As we effect change at various client organizations, mostly through redirecting the current marketing efforts, we often encounter some underlying resistance from some of the down-line managers. Most of this has very little to do with our efforts specifically, and has much to do with aversion or resistance to change in general. We are change agents by nature, indeed that’s the reason we are engaged is to effect change. If change wasn’t needed, we wouldn’t be there . . .
The question often arises, “How do we mitigate this resistance and achieve full consensus throughout the company to drive the program forward successfully?”
The answer often lies in two areas:
1) We realize that you can’t please all the people all the time (to paraphrase Abraham Lincoln), and there will always be dissenters and those who don’t completely buy in to the new programs or processes. The way we’ve found success in handling those is to isolate, educate, reformulate, and redirect those individuals. This keeps them from spreading negative messaging throughout the firm, poisoning the well.
2) We understand that much of the atmosphere of innovation we are trying to create comes from the roots of corporate culture, and so that’s where you start to effect the necessary changes.
That all sounds good on paper, but what does it really mean to client companies?
Like many such changes in corporate behavior, it all starts at the top. We work closely with CEOs so that they understand the impact of their downstream messages, and help them position the new elements in the proper light, so they can lead by example, both in action and words. Once the messaging of innovation is firmly established, it should be supported by new programs run by Human Resources, so that innovation carries an incentive and is rewarded. This clearly establishes the goals and guidelines for those individuals responsible for activating those new elements.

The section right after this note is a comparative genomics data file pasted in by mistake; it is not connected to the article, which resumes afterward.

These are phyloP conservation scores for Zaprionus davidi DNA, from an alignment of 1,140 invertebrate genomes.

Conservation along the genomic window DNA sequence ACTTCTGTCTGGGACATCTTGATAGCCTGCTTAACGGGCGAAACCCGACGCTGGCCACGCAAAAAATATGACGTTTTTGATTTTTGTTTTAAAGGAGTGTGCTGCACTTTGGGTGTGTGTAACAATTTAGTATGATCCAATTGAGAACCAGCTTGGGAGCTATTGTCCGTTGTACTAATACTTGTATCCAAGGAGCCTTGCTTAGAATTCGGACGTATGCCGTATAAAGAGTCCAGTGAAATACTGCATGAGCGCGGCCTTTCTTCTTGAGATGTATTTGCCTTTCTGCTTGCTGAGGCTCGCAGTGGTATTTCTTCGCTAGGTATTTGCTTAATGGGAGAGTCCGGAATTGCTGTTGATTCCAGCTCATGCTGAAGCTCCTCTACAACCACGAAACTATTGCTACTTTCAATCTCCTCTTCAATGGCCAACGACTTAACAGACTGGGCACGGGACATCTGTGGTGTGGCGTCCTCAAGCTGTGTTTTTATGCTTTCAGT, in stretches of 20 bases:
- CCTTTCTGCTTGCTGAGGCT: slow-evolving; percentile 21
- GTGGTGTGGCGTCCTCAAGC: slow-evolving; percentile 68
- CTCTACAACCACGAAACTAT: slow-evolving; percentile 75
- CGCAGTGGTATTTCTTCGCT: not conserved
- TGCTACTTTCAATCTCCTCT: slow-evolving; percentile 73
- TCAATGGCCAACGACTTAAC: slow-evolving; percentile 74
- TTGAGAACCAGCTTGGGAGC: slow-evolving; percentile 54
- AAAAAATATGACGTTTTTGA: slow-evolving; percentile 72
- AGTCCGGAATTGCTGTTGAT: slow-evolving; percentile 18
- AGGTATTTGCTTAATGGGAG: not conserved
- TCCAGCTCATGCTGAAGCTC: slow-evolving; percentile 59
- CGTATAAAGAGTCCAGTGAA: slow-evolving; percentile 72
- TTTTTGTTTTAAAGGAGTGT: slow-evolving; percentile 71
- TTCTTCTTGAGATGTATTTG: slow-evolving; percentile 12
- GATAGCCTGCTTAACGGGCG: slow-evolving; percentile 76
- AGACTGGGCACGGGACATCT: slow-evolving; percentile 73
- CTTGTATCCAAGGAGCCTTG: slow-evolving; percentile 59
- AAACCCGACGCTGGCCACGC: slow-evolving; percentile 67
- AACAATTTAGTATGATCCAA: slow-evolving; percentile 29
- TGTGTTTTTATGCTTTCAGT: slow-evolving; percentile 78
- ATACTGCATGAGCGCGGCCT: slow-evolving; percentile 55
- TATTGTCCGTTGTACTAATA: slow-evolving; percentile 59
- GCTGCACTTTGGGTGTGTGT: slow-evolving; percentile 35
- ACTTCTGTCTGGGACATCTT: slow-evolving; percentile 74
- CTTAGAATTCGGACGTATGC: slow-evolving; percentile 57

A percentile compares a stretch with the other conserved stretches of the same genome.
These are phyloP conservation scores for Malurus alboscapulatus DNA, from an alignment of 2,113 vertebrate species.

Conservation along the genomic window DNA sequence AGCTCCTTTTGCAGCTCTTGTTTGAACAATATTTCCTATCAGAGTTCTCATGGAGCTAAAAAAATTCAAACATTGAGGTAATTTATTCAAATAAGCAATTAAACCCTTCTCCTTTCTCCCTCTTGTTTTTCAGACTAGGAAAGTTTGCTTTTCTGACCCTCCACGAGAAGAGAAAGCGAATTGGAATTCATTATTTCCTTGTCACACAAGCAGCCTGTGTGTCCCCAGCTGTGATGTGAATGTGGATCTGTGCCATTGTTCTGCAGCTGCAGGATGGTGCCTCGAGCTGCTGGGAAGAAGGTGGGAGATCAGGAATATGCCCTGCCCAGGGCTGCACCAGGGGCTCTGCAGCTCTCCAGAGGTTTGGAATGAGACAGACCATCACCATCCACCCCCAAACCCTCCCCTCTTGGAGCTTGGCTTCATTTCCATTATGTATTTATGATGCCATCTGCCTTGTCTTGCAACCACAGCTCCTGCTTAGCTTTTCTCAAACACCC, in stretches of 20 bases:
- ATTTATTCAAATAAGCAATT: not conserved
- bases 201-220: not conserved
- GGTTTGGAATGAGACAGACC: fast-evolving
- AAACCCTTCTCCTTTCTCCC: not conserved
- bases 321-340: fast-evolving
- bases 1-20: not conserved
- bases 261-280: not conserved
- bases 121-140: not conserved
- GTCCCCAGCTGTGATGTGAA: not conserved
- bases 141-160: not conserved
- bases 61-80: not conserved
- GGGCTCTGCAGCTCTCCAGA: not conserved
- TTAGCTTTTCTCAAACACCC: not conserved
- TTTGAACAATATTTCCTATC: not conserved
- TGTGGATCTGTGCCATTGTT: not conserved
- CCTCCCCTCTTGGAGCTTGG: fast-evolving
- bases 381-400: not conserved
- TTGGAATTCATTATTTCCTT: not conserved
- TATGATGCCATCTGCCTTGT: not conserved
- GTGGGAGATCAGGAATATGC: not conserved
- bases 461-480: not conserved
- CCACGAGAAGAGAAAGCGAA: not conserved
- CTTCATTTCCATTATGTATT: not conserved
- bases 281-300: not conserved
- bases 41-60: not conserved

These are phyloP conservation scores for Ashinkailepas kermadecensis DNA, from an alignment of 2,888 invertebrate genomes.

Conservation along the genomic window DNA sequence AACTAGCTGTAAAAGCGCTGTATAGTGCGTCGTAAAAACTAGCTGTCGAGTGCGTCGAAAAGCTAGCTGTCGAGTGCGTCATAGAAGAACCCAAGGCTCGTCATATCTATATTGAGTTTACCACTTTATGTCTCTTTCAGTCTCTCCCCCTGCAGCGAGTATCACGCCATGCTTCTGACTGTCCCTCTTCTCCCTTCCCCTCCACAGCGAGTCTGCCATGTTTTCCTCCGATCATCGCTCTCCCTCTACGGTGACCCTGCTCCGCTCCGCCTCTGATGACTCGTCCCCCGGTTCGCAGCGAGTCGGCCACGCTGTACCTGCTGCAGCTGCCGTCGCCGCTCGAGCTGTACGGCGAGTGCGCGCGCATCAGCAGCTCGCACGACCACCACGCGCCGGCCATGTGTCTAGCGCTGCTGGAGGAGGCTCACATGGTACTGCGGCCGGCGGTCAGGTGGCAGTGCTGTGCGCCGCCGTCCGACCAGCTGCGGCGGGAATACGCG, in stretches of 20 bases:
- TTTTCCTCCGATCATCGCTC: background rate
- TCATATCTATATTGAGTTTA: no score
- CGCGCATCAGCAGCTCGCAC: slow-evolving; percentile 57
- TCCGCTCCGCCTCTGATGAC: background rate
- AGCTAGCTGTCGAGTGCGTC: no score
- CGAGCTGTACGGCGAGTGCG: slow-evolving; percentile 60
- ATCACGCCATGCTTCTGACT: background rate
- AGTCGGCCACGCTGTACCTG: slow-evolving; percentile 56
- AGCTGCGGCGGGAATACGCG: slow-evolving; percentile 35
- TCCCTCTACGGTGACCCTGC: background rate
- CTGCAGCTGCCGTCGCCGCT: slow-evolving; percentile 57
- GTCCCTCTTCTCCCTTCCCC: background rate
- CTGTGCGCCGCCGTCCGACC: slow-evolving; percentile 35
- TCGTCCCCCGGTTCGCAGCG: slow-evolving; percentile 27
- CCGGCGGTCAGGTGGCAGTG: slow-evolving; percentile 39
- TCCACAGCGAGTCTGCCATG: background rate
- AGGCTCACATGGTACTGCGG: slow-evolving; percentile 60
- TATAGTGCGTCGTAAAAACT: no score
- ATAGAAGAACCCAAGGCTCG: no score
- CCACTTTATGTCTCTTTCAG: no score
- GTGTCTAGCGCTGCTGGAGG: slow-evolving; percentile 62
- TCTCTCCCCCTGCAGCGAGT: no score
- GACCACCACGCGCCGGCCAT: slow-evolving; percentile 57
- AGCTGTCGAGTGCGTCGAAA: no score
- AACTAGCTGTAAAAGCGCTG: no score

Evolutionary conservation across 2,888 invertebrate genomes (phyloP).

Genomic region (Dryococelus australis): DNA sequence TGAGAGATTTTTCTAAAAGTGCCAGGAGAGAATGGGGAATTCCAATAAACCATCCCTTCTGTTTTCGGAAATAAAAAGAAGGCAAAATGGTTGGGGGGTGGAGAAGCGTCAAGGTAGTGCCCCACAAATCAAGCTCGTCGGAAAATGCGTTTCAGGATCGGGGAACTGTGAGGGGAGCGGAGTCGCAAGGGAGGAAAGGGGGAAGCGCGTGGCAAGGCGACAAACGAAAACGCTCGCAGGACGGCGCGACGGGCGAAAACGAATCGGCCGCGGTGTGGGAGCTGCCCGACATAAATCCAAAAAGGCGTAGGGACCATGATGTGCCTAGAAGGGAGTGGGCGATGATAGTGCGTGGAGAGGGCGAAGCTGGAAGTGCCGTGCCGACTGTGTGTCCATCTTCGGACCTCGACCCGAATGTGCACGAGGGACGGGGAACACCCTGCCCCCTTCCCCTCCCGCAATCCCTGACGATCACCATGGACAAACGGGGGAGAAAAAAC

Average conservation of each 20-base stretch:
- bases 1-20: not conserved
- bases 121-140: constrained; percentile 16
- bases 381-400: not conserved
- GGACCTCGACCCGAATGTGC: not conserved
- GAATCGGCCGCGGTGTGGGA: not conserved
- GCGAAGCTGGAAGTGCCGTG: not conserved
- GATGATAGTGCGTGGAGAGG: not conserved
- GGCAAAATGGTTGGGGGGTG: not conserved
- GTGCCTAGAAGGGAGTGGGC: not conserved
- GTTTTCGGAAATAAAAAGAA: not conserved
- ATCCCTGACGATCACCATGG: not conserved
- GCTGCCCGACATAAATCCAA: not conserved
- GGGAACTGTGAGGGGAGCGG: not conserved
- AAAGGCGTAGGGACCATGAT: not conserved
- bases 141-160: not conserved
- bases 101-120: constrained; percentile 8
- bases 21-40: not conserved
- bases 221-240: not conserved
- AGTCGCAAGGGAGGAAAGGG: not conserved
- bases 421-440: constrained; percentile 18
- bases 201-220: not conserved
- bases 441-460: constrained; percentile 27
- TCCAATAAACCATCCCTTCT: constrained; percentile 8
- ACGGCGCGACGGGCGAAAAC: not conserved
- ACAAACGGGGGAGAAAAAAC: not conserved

Once that infrastructure is in place, mid- and lower-level managers can be directed both by specific goal and by example, to help create the atmosphere that supports innovation, building competitive teams, setting an agenda that drives innovation and rewards initiative, and stresses accountability.
This trickle down effect needs to be championed all the way through the rank and file and out to customers, suppliers, vendors and support groups, so that it rings true no matter what angle the company is viewed from.
More on this issue in a later entry, but for now, effect change, champion the positive effects, and guide the culture and the results will follow!
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